Two middle-of-the-night highlights included seeing escaped horses running along the road with the rest of the racers and being entertained by a very funny exchange point volunteer who keep the crowd awake and laughing as he called out runner numbers while singing, dancing, and telling jokes.

Leg #2/7.5 miles/”hard”/01:18:00

My second leg started in Coalville, Utah at about 5:00 a.m. and followed a portion of the Union Pacific Rail Trail–a biking/walking/running trail that follows the path of an old railroad line that carried coal and silver in the second half of the 1800s. This leg is described as “moderate” due to the length and gradual incline. I loved this run! I had no car traffic to contend with, I watched the sun rise as I was running this portion of the race, and the temperature was nice and cool. I again finished about three minutes faster than my predicted time, and I even had several “kills” of my own during this leg. I especially appreciated the woman who ran up beside me with about three-quarters of a mile left and pushed me to the end. I didn’t let her pass me, and that meant that I finished my last mile with a sub-ten minute mile pace. I finished strong and exhilarated.

Our team finished up our second set of runs on Saturday morning and were thrilled to find out that the sister of our driver (runner #9) offered to let us use her nearby house for a luxurious pit stop (real bathrooms and real showers). We also envisioned spreading our sleeping bags on her livingroom floor for a quiet two or three-hour nap while van #1 was running their legs, but that was not meant to be. We were concerned with the timing of our next exchange so we postponed sleep for a few more hours. The hot showers and clean changes of clothes, though, gave us all a second-wind and we felt ready to tackle our last legs that afternoon.

Leg #3/4 miles/”very hard”/01:03:42

This was it–the leg I anticipated with both excitement and fear. The Ragnar leg is identified as the most difficult leg of the whole course. It starts at 7200 feet elevation, halfway up the road to Guardsman Pass, and ends at almost 9000 feet. Paving of the entire road has made this run more enjoyable from previous years because runners no longer have to contend with gravel and road dust from all of the vans during the race. That doesn’t, however, do anything to alleviate the very steep, 18% grade and high altitude oxygen deprivation.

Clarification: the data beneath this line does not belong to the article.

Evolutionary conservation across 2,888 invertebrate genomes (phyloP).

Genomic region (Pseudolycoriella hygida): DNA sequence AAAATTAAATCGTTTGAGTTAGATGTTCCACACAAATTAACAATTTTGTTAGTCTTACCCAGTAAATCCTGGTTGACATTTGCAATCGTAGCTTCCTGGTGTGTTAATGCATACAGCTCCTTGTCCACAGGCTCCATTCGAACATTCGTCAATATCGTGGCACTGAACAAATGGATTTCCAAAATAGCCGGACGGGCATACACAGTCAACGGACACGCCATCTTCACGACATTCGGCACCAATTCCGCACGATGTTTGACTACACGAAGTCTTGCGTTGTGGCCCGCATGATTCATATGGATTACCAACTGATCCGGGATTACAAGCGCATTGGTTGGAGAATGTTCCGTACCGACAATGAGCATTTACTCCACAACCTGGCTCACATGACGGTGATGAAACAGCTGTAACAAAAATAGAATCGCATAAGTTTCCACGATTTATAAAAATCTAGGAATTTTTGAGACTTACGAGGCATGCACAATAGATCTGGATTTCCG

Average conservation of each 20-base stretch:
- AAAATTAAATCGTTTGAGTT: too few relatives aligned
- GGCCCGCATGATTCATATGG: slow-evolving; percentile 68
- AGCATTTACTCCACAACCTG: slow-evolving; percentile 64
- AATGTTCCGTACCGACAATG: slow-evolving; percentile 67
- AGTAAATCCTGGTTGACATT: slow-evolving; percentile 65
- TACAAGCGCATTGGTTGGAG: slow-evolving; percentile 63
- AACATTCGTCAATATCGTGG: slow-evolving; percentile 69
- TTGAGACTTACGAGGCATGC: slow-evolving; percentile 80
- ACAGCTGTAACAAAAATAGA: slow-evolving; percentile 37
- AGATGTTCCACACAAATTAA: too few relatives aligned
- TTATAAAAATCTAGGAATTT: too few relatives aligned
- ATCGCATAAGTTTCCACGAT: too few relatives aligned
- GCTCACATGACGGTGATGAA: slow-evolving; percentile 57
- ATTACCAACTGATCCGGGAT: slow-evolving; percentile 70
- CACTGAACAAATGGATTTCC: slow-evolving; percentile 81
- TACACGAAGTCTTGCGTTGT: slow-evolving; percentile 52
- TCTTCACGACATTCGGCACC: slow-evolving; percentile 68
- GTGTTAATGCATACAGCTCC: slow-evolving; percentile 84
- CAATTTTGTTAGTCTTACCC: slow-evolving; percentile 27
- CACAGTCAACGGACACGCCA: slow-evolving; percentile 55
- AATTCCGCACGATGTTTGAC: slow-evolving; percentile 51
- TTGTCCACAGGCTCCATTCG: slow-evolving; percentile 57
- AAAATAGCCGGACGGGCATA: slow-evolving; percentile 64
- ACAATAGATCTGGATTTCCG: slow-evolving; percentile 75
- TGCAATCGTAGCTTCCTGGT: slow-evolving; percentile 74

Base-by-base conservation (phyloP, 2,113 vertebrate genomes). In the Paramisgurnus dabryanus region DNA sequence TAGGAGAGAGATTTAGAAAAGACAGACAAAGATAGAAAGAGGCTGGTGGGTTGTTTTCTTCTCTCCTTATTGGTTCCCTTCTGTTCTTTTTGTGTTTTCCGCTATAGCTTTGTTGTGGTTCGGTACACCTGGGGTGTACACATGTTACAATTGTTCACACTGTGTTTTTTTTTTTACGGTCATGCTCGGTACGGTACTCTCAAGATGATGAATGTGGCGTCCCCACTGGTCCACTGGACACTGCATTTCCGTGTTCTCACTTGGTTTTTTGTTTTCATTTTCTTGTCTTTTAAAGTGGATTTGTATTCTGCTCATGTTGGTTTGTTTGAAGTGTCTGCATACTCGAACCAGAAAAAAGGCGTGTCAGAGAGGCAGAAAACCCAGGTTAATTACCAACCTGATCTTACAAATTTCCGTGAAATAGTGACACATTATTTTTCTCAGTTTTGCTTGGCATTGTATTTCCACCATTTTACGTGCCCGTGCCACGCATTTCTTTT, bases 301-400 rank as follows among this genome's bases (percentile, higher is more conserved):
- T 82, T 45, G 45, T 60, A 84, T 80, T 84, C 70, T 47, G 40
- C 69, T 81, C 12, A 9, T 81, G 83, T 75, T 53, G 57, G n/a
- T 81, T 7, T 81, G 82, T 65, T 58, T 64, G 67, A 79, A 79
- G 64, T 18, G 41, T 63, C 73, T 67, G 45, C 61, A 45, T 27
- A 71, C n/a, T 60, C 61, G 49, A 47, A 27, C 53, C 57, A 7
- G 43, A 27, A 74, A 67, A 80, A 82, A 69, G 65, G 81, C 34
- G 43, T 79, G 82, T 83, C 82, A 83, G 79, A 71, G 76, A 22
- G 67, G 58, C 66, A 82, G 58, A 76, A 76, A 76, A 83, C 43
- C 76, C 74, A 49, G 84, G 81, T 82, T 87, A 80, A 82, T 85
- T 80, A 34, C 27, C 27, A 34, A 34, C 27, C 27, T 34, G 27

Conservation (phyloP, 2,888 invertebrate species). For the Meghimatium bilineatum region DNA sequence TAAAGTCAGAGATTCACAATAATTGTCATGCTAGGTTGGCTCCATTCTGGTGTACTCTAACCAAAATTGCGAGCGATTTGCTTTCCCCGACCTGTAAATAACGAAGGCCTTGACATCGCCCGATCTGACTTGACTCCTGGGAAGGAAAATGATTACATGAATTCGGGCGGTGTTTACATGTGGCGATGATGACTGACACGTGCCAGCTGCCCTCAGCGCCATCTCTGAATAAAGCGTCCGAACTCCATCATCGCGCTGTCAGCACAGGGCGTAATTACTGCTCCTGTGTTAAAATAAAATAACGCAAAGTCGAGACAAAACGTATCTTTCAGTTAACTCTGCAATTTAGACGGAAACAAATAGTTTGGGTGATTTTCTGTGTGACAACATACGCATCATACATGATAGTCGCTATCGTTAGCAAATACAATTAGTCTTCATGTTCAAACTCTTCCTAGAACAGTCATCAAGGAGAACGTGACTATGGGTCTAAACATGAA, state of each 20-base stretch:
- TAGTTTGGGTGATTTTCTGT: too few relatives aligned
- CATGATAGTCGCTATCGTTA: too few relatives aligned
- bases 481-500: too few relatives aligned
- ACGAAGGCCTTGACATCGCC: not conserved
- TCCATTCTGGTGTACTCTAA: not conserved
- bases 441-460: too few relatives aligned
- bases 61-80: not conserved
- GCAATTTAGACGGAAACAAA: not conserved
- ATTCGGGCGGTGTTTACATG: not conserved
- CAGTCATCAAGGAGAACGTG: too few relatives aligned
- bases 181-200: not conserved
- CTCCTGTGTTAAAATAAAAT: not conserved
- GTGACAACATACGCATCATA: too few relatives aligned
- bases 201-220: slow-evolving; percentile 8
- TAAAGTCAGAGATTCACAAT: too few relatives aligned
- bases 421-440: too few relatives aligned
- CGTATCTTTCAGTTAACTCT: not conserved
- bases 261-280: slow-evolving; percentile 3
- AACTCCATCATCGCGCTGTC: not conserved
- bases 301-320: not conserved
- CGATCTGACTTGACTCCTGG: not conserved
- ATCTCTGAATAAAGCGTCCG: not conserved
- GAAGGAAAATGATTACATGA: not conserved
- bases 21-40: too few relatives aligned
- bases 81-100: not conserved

The vast majority of the racers walk this leg–either in part or whole–because it is so challenging. That included me. I was able to jog some portions where it flattened out a bit (or at least got less steep), but I would say I power walked about 80% of it. I enjoyed the beautiful mountain views and even got a glimpse of a giant moose through the trees at about the halfway point. (All the parked vans along the road and camera action clued me in to the fact that something photogenic was nearby). I finished this leg feeling like I had completed a bucket list-worthy accomplishment, and very happy that I had finished all of my legs and was one step closer to real food and my own bed.

Click here for some Google images of the Guardsman Pass area. And, for anyone following this blog, I wrote about my Guardsman Pass training run last Sunday and my training run was not the Ragnar leg from this year’s race so the entire leg was new to me (and steeper than my training run).

The final two runners of our van finished off the race for us as they ran down the mountain, past Deer Valley resort and into Park City.

The Wasatch Back finishes at Park City High School–a great location that allows teams to meet their final runner and run the last few hundred yards of the race together as a team. Most teams are in full costume for this finale, which is capped off with team photos and receiving the coveted race medals and “Ragnar 2012” sticker that I will now see all over town in hundreds, if not thousands, of car windows.

our van

Our team was named “Master Sprinters,” a nod to Master Splinter–a character from the Teenage Mutant Ninja Turtle cartoon series. We finished the race in custom-made t-shirts, bandanas, fabric turtle shells, and purple and green tulle tu tus as we carried TMNT banners and some toy versions of the turtle weaponry (nunchuks and swords). Not my idea, but I went along with my team and had fun.

Another Wasatch Back completed.

I’m tempted to try other Ragnar relays since I really don’t mind missing out on one night of sleep and living in a cramped van with five other sweaty runners as we subsist for over thirty hours on pretzels, string cheese, and Gatorade.

It’s actually quite fun.


Search “relays” tags on this blog if you want to read my previous posts about the 2008 and 2009 Wasatch Back Ragnar Relay.

To learn more about Ragnar Relays–held in fifteen different U.S. locations, check out: http://www.ragnarrelay.com/